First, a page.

Trump Administration Illegally Erodes Clean Water Act

Trump, Wheeler Scrap Crucial Tool for States to Protect their Water

Doug Jackson, 202.495.3045 or

WASHINGTON, D.C. -- Today, former coal lobbyist Andrew Wheeler’s Environmental Protection Agency (EPA) issued a final rule that illegally scraps section 401 of the Clean Water Act, removing a vital mechanism states use to protect their clean water. The rule change severely limits the time and tools states and tribes have to properly evaluate the effect federally permitted projects, like pipelines and other fossil fuel facilities, would have on waterways. This could force states to approve water permit applications with insufficient data or prematurely grant authority to issue permits to the federal government. Under the new rules, if a state denies a water permit application for not sufficiently protecting water quality, EPA could decide the state is “waiving” their rights and approve the permit without a state’s approval.

In response, the Sierra Club’s Senior Campaign Representative for the Beyond Dirty Fuels Campaign, Joan Walker released the following statement:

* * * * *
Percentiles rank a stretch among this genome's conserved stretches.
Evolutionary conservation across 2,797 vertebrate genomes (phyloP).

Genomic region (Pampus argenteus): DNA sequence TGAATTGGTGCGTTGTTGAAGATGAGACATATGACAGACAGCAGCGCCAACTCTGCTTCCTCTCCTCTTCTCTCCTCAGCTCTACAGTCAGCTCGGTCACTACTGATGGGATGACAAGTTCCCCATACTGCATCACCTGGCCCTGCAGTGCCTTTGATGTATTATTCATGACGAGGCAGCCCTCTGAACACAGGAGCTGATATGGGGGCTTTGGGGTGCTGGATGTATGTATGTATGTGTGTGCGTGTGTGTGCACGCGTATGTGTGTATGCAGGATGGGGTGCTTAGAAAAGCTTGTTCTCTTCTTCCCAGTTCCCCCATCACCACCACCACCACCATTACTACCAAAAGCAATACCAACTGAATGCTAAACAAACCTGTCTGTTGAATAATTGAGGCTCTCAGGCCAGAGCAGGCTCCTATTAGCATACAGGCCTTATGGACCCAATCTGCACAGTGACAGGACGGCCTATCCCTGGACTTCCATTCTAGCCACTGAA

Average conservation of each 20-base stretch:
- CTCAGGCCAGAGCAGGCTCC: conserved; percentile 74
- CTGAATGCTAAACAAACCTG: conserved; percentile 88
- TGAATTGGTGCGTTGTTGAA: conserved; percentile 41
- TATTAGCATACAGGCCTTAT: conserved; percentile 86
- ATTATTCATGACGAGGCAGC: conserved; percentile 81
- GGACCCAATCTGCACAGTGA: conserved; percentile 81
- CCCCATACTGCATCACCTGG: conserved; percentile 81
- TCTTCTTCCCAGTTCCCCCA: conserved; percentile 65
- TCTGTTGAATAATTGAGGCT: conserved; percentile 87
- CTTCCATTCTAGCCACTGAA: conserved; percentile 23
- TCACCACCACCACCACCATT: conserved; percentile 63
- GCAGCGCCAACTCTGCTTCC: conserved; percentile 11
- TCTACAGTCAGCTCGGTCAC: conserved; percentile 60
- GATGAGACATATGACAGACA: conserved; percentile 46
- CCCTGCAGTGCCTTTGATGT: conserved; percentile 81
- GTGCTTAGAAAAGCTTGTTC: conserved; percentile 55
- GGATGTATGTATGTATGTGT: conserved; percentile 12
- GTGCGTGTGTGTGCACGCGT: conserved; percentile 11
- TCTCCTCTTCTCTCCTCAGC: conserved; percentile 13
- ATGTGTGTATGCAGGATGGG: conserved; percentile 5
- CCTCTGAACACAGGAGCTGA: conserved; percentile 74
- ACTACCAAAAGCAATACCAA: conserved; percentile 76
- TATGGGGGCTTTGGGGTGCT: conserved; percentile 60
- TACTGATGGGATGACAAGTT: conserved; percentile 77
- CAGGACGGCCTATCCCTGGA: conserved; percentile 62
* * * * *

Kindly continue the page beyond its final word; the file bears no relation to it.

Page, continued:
"The Trump Administration continues to be more interested in handouts for polluting corporations than protecting our drinking water. This erosion of our fundamental clean water protections drastically limits states’ ability to protect their water at a time when access to clean water is more important than ever. It’s a shame that we can’t trust the polluting corporations behind these dirty, dangerous projects to protect our water, but it’s tragic that we can’t trust our own president to do it.”


About the Sierra Club

The Sierra Club is America’s largest and most influential grassroots environmental organization, with more than 3.5 million members and supporters. In addition to protecting every person's right to get outdoors and access the healing power of nature, the Sierra Club works to promote clean energy, safeguard the health of our communities, protect wildlife, and preserve our remaining wild places through grassroots activism, public education, lobbying, and legal action. For more information, visit